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The Making of a Million-Dollar Boutique Confection Shop

Sugarfina confection shop for adults NewsCenter feature story

When Rosie O’Neill and Josh Resnick started Sugarfina in 2012 with the whimsical idea that grown-ups deserve their own candy store, they had no idea their boutique confection line would resonate as it did with other adults. In only four years, Sugarfina has opened in 18 free-standing U.S. retail locations, and 13 shop-in-shop stands in Nordstroms across the U.S. and Canada. It has also become a fixture at U.K.’s premium department store Harvey Nichols, and formed several wholesale partnerships with top retailers in the luxury, hospitality, and fashion sectors.

Sugarfina carries more than 150 different types of sweets, selected by the founders, from chocolate-coated salty sweet bites to fruity chewy gummies. In keeping with its position as the “ultimate candy store for grown-ups,” Sugarfina also offers a signature candy cocktail line featuring sweets made with liquors ranging from champagne to rum and bourbon. When the company launched “Rosé All Day Bears” — gummy bears infused with rosé wine — in late June, the product went viral, selling out in under two hours. The company says that thousands of people are still on a waitlist, hoping to have their gummy bears shipped by mid-August.

Sugarfina's sold out rosé wine gummy bear | credit:

Sugarfina’s sold out rosé wine gummy bear | credit:

Sold in bento box-style units for a minimum of $7.50 each, Sugarfina’s sweets are on the pricy side. But Sugarfina positions itself a bit like like a luxury jeweler or haute-couture atelier, justifying its prices by precising the design of each candy ball, not to mention that of the in-store experience. The store decor features sparkling white shelves and display stands, accented by its branded mint blue. Sugarfina’s brick-and-mortar stores are a rethinking of what adults would want in a candy store: spare and elegant rather than garish and overcrowded.

Sugarfina’s candies are known for their deeply-hued pastel colors, cute shapes, and beautiful packaging, but O’Neill and Resnick have focused much of their attention on taste. Unlike mass production candies, which tend to be produced using mechanical processes and distributed through mass marketers, the company works directly with artisan candy makers around the world who develop bespoke candies for Sugarfina. As O’Neill explained in an interview with, she and Resnick uncovered these specialty partners in the early days of Sugarfina, when they travelled widely, particularly around Europe, sampling and taste-testing hand-crafted gourmet sweets made with local ingredients. The majority of Sugarfina’s candies cannot be found elsewhere in the U.S — Bella Rosa, for example, is a type of hard candy made only in Italy using pure Italian rosewater.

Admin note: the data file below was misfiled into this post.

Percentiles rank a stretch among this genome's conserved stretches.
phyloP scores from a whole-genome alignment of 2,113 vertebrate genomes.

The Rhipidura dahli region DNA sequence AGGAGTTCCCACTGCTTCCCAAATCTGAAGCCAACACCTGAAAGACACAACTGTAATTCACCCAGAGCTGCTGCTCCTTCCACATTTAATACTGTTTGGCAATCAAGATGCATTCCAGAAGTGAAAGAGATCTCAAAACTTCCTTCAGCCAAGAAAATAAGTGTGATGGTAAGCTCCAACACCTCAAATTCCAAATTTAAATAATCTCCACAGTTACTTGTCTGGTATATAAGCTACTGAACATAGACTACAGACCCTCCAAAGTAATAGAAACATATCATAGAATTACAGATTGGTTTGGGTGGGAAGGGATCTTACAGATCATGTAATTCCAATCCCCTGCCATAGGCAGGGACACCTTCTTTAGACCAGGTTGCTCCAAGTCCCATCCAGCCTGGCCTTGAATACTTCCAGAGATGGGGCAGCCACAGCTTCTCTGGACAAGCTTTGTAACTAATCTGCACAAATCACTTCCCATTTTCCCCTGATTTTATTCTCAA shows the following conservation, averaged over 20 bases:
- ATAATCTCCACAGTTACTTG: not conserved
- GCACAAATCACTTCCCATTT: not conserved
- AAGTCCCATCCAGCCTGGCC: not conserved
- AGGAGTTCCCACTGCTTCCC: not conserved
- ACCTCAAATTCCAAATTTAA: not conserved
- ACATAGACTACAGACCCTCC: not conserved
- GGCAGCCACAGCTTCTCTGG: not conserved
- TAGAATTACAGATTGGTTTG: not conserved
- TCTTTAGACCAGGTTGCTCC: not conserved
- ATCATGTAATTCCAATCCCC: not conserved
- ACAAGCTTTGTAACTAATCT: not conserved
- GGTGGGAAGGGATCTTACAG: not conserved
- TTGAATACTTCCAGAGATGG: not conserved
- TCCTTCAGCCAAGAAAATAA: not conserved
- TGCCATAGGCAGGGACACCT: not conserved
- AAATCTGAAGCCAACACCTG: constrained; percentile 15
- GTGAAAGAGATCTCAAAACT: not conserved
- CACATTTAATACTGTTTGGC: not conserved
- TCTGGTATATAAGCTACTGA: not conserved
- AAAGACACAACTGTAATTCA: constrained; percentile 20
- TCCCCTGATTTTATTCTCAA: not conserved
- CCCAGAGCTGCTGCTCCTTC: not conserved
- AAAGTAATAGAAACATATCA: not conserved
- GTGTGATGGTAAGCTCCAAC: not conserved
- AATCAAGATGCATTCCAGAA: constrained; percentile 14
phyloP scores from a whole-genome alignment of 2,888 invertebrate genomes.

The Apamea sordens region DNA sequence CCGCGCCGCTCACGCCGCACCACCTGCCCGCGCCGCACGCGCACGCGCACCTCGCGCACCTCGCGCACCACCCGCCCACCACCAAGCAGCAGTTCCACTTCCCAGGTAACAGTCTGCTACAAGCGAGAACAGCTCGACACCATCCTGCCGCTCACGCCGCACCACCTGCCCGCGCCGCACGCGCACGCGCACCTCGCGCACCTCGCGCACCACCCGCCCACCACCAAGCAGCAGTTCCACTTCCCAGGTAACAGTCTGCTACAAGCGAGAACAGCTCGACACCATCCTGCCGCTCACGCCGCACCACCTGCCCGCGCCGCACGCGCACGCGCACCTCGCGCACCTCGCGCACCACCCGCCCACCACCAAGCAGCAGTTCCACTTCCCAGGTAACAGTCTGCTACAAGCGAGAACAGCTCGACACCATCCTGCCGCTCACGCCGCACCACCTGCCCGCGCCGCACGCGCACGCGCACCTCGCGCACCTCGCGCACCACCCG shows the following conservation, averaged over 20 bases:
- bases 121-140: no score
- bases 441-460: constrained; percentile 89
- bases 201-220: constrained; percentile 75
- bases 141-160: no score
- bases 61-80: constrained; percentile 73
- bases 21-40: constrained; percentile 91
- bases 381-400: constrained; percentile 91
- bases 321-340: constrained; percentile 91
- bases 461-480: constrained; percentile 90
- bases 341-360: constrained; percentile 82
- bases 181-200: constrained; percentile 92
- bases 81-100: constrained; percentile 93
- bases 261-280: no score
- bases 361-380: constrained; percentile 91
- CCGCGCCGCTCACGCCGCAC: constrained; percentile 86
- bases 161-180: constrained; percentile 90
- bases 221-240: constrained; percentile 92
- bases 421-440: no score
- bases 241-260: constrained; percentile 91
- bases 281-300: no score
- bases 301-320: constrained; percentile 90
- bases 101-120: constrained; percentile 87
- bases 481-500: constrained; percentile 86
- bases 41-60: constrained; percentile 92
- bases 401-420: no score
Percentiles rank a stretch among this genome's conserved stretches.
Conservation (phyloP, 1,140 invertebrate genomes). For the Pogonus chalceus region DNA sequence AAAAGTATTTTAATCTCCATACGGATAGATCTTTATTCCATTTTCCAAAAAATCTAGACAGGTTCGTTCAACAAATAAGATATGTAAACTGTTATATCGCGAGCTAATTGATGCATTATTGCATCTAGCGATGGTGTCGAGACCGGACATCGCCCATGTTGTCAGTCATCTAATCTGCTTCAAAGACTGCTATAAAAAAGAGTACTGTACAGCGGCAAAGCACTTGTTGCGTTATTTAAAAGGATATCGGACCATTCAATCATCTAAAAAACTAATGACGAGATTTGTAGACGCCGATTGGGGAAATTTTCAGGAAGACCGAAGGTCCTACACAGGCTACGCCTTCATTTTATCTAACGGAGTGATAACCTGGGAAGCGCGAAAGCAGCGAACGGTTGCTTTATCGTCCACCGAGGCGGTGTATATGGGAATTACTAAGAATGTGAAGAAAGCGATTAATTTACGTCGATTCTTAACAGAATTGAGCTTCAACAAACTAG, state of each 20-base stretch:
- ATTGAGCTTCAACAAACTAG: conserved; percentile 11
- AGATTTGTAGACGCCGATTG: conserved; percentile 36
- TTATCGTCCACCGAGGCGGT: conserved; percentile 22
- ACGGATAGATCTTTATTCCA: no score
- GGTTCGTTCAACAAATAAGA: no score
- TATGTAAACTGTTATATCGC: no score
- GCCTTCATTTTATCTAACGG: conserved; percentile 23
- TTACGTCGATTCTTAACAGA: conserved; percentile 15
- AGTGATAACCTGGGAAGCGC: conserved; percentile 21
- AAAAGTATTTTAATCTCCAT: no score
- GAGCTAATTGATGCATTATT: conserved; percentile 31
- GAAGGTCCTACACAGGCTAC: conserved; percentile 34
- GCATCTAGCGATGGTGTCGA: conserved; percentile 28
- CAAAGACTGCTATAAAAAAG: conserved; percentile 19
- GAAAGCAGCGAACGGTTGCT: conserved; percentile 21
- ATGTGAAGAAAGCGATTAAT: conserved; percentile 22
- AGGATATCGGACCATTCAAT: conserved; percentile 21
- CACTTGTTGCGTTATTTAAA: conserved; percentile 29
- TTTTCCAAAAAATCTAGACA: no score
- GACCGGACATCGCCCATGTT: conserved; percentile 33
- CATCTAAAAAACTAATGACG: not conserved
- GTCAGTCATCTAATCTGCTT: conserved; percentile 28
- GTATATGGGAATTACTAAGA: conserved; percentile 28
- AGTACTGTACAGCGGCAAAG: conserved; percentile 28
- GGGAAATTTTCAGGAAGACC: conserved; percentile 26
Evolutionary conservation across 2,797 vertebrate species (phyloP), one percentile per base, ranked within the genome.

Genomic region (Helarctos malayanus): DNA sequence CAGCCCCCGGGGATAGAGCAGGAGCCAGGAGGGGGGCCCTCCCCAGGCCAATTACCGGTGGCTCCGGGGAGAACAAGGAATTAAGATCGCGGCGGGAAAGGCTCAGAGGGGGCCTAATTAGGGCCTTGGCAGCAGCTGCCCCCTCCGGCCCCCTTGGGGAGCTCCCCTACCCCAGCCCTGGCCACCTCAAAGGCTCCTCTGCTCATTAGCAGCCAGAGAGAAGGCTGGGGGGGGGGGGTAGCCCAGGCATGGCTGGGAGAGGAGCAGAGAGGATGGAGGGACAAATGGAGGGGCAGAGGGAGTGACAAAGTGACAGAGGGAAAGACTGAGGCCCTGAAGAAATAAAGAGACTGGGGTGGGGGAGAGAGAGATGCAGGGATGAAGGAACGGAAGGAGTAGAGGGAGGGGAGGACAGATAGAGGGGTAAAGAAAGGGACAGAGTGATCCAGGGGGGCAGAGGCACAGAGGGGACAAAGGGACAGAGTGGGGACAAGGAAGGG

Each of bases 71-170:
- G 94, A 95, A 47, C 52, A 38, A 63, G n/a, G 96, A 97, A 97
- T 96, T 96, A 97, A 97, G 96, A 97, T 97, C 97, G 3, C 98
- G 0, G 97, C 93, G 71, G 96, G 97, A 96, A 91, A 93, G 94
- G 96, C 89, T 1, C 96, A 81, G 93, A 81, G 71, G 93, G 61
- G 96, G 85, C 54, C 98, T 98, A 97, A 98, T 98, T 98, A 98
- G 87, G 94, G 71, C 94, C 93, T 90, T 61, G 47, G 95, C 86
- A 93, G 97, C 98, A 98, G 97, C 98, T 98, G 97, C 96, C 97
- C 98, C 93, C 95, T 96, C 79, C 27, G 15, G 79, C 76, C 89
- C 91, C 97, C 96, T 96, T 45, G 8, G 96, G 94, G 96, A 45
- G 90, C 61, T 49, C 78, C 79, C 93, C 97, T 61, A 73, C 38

O’Neill values Sugarfina’s partnerships with these artisan candy makers not just because they help the candy boutique produce unique, high-quality products. She also hopes that her company will play a role helping to preserve traditional craftsmanship in candy making, which is increasingly challenged by today’s big factory candy makers. O’Neill takes pride in the fact that Sugarfina has become the largest client of many of its manufacturers, overwhelmingly local small businesses and family shops in countries like The Netherlands and Greece.

The company currently has 250 employees, including 45 in its Los Angeles office. Last year, revenue reached $7 million, an

Rosie O'Neill Co-founder of Sugarfina is formerly at Mattel and an MBA from UCLA Anderson

Rosie O’Neill | Credit:

amount that O’Neill says will triple by the end of this year. While Sugarfina’s success to date has had much to do with the quality of its candies, the two founders’ business backgrounds has helped the company scale and pivot at key moments. Resnick has an MBA from Wharton Business School and subsequently built a video game company, Pandemic, which was acquired for $860 million. O’Neill earned her MBA from UCLA Anderson School of Management, later working for Mattel’s Barbie for more than seven years. O’Neill joined Mattel when the doll line was in decline, and she was part of the team that turned the business around and grew it by 40 percent. In her interview with, O’Neill said jokingly that “Mattel was my second MBA,” pointing to the many entrepreneurship lessons that resulted from launching more than 150 Barbie-related product SKUs in a single year.

Sugarfina will open a new flagship boutique store in New York City’s iconic World Trade Center later this month. Asked about the company’s five-year plan,O’Neill said, “A month at Sugarfina feels like three years since we are growing so fast and things are moving so quickly. So it’s really hard for me to predict five years from now.” But she made it clear the company is thinking about possible extensions to its product lines, including additional types of confections and sweets, and exploring locations outside the U.S., particularly in Asia.